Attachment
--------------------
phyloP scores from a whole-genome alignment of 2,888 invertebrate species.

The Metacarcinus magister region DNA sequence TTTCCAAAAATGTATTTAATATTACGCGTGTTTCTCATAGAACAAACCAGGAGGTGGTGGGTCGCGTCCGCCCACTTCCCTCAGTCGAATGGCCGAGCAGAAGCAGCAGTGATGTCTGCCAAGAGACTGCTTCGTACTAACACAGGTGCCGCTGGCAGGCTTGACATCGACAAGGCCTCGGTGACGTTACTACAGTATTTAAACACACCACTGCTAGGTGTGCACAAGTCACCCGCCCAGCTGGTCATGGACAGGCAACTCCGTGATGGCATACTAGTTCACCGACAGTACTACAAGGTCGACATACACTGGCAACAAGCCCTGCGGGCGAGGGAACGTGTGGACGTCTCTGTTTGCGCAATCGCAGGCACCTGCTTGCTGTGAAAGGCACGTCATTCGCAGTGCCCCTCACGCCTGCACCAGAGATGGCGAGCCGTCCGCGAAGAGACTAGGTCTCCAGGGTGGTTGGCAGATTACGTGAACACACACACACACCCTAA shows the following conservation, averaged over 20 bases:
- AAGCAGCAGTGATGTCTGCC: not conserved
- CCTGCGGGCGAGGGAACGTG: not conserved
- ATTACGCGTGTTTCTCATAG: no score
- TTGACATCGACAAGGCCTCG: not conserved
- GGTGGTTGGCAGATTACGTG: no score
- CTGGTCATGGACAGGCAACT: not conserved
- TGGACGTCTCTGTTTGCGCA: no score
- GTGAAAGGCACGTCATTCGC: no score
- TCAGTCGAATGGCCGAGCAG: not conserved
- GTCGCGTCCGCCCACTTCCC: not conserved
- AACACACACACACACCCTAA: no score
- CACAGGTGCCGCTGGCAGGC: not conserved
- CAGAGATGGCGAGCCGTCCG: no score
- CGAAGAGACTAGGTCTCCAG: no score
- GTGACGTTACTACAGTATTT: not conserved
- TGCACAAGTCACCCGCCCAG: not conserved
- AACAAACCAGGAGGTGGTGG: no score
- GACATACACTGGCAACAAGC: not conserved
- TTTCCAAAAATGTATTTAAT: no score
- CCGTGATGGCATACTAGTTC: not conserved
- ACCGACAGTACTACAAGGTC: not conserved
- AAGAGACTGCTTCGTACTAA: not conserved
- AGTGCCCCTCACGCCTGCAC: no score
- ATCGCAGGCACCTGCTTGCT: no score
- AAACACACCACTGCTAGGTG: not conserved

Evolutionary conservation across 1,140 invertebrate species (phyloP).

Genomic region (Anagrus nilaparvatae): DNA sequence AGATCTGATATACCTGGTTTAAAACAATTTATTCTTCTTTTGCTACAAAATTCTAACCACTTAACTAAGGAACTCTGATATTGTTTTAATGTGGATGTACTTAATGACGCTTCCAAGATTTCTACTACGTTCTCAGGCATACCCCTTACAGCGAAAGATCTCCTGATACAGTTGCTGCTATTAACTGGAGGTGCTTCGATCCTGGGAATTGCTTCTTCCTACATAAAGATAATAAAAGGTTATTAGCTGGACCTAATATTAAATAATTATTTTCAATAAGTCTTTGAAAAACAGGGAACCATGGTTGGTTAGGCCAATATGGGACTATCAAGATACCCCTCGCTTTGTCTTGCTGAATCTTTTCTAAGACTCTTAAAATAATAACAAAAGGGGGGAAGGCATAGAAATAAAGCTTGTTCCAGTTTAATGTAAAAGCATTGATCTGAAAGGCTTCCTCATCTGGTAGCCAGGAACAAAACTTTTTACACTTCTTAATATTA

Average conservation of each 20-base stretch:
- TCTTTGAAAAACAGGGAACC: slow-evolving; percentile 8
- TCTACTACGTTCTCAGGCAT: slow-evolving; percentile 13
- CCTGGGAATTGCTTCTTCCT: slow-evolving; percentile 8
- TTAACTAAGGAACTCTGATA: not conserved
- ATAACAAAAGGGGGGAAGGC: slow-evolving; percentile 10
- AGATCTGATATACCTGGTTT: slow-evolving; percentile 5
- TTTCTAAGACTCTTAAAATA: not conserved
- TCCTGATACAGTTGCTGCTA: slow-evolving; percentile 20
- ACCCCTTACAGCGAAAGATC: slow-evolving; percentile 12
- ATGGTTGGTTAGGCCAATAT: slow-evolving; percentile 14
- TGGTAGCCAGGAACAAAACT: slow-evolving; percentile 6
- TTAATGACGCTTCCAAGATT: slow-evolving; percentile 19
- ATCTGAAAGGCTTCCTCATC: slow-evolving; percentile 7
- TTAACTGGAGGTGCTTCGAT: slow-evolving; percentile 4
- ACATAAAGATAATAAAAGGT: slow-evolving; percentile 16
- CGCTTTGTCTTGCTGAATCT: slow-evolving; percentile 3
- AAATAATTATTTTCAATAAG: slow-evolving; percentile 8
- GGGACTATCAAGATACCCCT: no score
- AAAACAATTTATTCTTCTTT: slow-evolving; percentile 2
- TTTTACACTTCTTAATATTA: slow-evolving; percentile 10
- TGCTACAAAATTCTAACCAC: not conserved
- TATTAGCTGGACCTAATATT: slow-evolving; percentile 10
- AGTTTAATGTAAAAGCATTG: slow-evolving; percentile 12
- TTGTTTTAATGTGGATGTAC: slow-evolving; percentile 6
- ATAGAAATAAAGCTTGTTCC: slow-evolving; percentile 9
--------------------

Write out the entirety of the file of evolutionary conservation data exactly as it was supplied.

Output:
phyloP scores from a whole-genome alignment of 2,888 invertebrate species.

The Metacarcinus magister region DNA sequence TTTCCAAAAATGTATTTAATATTACGCGTGTTTCTCATAGAACAAACCAGGAGGTGGTGGGTCGCGTCCGCCCACTTCCCTCAGTCGAATGGCCGAGCAGAAGCAGCAGTGATGTCTGCCAAGAGACTGCTTCGTACTAACACAGGTGCCGCTGGCAGGCTTGACATCGACAAGGCCTCGGTGACGTTACTACAGTATTTAAACACACCACTGCTAGGTGTGCACAAGTCACCCGCCCAGCTGGTCATGGACAGGCAACTCCGTGATGGCATACTAGTTCACCGACAGTACTACAAGGTCGACATACACTGGCAACAAGCCCTGCGGGCGAGGGAACGTGTGGACGTCTCTGTTTGCGCAATCGCAGGCACCTGCTTGCTGTGAAAGGCACGTCATTCGCAGTGCCCCTCACGCCTGCACCAGAGATGGCGAGCCGTCCGCGAAGAGACTAGGTCTCCAGGGTGGTTGGCAGATTACGTGAACACACACACACACCCTAA shows the following conservation, averaged over 20 bases:
- AAGCAGCAGTGATGTCTGCC: not conserved
- CCTGCGGGCGAGGGAACGTG: not conserved
- ATTACGCGTGTTTCTCATAG: no score
- TTGACATCGACAAGGCCTCG: not conserved
- GGTGGTTGGCAGATTACGTG: no score
- CTGGTCATGGACAGGCAACT: not conserved
- TGGACGTCTCTGTTTGCGCA: no score
- GTGAAAGGCACGTCATTCGC: no score
- TCAGTCGAATGGCCGAGCAG: not conserved
- GTCGCGTCCGCCCACTTCCC: not conserved
- AACACACACACACACCCTAA: no score
- CACAGGTGCCGCTGGCAGGC: not conserved
- CAGAGATGGCGAGCCGTCCG: no score
- CGAAGAGACTAGGTCTCCAG: no score
- GTGACGTTACTACAGTATTT: not conserved
- TGCACAAGTCACCCGCCCAG: not conserved
- AACAAACCAGGAGGTGGTGG: no score
- GACATACACTGGCAACAAGC: not conserved
- TTTCCAAAAATGTATTTAAT: no score
- CCGTGATGGCATACTAGTTC: not conserved
- ACCGACAGTACTACAAGGTC: not conserved
- AAGAGACTGCTTCGTACTAA: not conserved
- AGTGCCCCTCACGCCTGCAC: no score
- ATCGCAGGCACCTGCTTGCT: no score
- AAACACACCACTGCTAGGTG: not conserved

Evolutionary conservation across 1,140 invertebrate species (phyloP).

Genomic region (Anagrus nilaparvatae): DNA sequence AGATCTGATATACCTGGTTTAAAACAATTTATTCTTCTTTTGCTACAAAATTCTAACCACTTAACTAAGGAACTCTGATATTGTTTTAATGTGGATGTACTTAATGACGCTTCCAAGATTTCTACTACGTTCTCAGGCATACCCCTTACAGCGAAAGATCTCCTGATACAGTTGCTGCTATTAACTGGAGGTGCTTCGATCCTGGGAATTGCTTCTTCCTACATAAAGATAATAAAAGGTTATTAGCTGGACCTAATATTAAATAATTATTTTCAATAAGTCTTTGAAAAACAGGGAACCATGGTTGGTTAGGCCAATATGGGACTATCAAGATACCCCTCGCTTTGTCTTGCTGAATCTTTTCTAAGACTCTTAAAATAATAACAAAAGGGGGGAAGGCATAGAAATAAAGCTTGTTCCAGTTTAATGTAAAAGCATTGATCTGAAAGGCTTCCTCATCTGGTAGCCAGGAACAAAACTTTTTACACTTCTTAATATTA

Average conservation of each 20-base stretch:
- TCTTTGAAAAACAGGGAACC: slow-evolving; percentile 8
- TCTACTACGTTCTCAGGCAT: slow-evolving; percentile 13
- CCTGGGAATTGCTTCTTCCT: slow-evolving; percentile 8
- TTAACTAAGGAACTCTGATA: not conserved
- ATAACAAAAGGGGGGAAGGC: slow-evolving; percentile 10
- AGATCTGATATACCTGGTTT: slow-evolving; percentile 5
- TTTCTAAGACTCTTAAAATA: not conserved
- TCCTGATACAGTTGCTGCTA: slow-evolving; percentile 20
- ACCCCTTACAGCGAAAGATC: slow-evolving; percentile 12
- ATGGTTGGTTAGGCCAATAT: slow-evolving; percentile 14
- TGGTAGCCAGGAACAAAACT: slow-evolving; percentile 6
- TTAATGACGCTTCCAAGATT: slow-evolving; percentile 19
- ATCTGAAAGGCTTCCTCATC: slow-evolving; percentile 7
- TTAACTGGAGGTGCTTCGAT: slow-evolving; percentile 4
- ACATAAAGATAATAAAAGGT: slow-evolving; percentile 16
- CGCTTTGTCTTGCTGAATCT: slow-evolving; percentile 3
- AAATAATTATTTTCAATAAG: slow-evolving; percentile 8
- GGGACTATCAAGATACCCCT: no score
- AAAACAATTTATTCTTCTTT: slow-evolving; percentile 2
- TTTTACACTTCTTAATATTA: slow-evolving; percentile 10
- TGCTACAAAATTCTAACCAC: not conserved
- TATTAGCTGGACCTAATATT: slow-evolving; percentile 10
- AGTTTAATGTAAAAGCATTG: slow-evolving; percentile 12
- TTGTTTTAATGTGGATGTAC: slow-evolving; percentile 6
- ATAGAAATAAAGCTTGTTCC: slow-evolving; percentile 9